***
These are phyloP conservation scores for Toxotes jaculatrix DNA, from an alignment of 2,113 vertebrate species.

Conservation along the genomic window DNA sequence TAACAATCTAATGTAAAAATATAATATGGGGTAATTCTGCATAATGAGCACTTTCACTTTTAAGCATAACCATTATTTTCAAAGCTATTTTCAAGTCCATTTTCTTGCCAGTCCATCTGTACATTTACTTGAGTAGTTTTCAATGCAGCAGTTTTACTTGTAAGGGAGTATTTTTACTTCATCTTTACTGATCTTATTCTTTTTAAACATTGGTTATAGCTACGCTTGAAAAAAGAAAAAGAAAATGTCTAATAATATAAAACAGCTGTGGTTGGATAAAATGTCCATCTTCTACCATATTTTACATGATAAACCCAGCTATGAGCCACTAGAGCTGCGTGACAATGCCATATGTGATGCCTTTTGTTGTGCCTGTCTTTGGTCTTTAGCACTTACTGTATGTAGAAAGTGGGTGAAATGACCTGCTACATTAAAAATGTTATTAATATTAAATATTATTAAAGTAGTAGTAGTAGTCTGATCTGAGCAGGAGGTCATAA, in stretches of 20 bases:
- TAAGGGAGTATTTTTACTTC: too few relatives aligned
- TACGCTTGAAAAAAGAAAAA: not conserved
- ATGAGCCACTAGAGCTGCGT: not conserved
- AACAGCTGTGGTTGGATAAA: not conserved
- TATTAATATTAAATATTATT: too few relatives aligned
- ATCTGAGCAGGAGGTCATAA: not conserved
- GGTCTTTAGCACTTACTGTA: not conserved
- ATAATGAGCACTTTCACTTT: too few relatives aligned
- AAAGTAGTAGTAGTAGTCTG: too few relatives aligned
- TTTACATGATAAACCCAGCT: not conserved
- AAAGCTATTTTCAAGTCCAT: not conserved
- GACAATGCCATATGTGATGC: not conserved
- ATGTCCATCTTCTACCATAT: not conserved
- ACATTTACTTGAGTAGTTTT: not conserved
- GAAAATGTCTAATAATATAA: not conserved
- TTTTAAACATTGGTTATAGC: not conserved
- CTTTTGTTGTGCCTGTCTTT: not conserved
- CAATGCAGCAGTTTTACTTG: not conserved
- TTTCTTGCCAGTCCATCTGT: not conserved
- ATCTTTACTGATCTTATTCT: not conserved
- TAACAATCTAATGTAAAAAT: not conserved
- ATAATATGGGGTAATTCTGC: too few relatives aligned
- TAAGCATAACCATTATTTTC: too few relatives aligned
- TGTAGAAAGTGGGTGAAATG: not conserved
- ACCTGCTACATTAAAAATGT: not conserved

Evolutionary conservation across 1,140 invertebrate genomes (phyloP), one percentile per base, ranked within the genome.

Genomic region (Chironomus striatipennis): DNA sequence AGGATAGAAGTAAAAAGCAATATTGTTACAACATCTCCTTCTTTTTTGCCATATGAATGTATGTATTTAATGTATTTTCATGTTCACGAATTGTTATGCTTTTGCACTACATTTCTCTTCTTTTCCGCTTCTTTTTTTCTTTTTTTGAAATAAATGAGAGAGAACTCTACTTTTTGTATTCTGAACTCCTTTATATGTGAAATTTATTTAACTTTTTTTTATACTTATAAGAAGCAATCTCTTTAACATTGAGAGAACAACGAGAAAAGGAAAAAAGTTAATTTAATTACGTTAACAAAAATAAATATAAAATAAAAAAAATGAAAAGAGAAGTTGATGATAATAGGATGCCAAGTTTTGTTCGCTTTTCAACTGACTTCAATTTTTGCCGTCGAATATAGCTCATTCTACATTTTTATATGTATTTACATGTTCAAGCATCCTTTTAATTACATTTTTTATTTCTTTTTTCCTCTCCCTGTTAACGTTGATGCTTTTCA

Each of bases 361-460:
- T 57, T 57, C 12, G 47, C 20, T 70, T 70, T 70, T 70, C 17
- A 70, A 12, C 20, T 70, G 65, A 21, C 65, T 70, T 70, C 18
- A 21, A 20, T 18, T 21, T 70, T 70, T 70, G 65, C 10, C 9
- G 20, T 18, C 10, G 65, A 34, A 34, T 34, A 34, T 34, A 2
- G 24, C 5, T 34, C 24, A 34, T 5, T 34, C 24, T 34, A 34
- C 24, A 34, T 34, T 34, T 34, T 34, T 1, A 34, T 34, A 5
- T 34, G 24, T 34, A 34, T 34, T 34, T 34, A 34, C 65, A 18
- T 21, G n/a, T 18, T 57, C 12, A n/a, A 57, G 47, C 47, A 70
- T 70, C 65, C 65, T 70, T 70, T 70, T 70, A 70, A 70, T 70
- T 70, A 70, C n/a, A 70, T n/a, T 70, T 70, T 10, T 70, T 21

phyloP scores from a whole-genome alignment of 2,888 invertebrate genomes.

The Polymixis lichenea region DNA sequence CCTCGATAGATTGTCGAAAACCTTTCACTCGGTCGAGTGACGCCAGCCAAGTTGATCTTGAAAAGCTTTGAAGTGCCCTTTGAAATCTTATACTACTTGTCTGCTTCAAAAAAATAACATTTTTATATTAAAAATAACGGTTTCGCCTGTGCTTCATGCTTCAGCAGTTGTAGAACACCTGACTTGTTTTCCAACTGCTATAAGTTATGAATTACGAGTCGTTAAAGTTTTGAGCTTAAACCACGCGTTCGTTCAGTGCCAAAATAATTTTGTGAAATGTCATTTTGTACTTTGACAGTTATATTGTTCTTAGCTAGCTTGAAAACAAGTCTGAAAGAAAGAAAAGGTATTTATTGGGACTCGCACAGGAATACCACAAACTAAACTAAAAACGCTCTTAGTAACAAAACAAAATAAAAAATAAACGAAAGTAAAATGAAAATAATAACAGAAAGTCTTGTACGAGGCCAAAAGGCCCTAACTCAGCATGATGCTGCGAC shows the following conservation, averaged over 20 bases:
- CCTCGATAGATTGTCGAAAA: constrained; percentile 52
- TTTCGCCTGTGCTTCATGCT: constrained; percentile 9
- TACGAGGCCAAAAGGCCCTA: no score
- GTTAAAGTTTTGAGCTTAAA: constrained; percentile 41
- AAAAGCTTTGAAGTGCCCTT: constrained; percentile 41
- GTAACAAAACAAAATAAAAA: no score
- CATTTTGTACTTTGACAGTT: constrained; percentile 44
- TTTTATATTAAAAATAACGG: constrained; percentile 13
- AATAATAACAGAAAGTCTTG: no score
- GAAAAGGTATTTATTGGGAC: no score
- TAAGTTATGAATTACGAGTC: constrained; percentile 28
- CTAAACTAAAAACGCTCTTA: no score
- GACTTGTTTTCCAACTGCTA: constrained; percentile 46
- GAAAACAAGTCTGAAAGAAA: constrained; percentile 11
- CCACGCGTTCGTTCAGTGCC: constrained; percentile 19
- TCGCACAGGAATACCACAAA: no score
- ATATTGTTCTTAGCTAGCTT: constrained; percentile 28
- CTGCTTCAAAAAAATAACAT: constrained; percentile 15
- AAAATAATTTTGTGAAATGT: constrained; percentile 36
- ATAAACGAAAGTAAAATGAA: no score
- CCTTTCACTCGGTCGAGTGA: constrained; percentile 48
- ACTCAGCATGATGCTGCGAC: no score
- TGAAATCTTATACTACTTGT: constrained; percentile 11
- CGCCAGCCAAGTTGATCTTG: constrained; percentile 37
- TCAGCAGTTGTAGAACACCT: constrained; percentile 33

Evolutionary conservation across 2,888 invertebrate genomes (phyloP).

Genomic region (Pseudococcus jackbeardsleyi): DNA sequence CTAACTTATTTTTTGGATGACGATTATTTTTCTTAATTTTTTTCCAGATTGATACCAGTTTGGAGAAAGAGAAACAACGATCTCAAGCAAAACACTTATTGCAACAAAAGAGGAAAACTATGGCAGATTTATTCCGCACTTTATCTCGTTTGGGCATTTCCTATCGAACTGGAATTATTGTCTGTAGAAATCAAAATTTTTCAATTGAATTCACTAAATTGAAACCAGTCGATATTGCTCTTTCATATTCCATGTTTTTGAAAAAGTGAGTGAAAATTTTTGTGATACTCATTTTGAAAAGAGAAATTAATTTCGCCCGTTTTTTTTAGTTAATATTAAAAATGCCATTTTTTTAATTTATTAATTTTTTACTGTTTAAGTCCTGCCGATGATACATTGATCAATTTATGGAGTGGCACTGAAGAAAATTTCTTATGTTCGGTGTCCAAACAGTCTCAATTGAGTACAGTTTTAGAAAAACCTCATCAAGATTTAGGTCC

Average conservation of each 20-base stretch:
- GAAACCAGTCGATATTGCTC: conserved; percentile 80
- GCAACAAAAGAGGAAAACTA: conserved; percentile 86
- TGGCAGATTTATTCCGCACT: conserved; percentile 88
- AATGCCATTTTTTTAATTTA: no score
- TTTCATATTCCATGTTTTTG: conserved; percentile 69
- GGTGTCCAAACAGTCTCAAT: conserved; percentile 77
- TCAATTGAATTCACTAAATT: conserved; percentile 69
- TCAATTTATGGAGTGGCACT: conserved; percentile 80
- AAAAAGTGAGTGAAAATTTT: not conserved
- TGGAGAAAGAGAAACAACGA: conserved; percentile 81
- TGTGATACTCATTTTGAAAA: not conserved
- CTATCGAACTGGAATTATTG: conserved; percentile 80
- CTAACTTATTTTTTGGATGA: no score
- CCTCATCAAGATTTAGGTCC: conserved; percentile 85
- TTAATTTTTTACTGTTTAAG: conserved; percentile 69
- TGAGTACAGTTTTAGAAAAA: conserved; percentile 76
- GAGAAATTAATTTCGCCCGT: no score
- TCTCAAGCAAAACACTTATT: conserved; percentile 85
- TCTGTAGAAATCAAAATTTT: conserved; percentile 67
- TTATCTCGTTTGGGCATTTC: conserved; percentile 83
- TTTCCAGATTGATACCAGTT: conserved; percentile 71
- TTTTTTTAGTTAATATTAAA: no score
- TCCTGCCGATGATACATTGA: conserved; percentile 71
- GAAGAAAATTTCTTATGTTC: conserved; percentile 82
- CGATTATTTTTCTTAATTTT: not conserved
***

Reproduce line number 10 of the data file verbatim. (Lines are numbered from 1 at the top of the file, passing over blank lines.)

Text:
- ATAATGAGCACTTTCACTTT: too few relatives aligned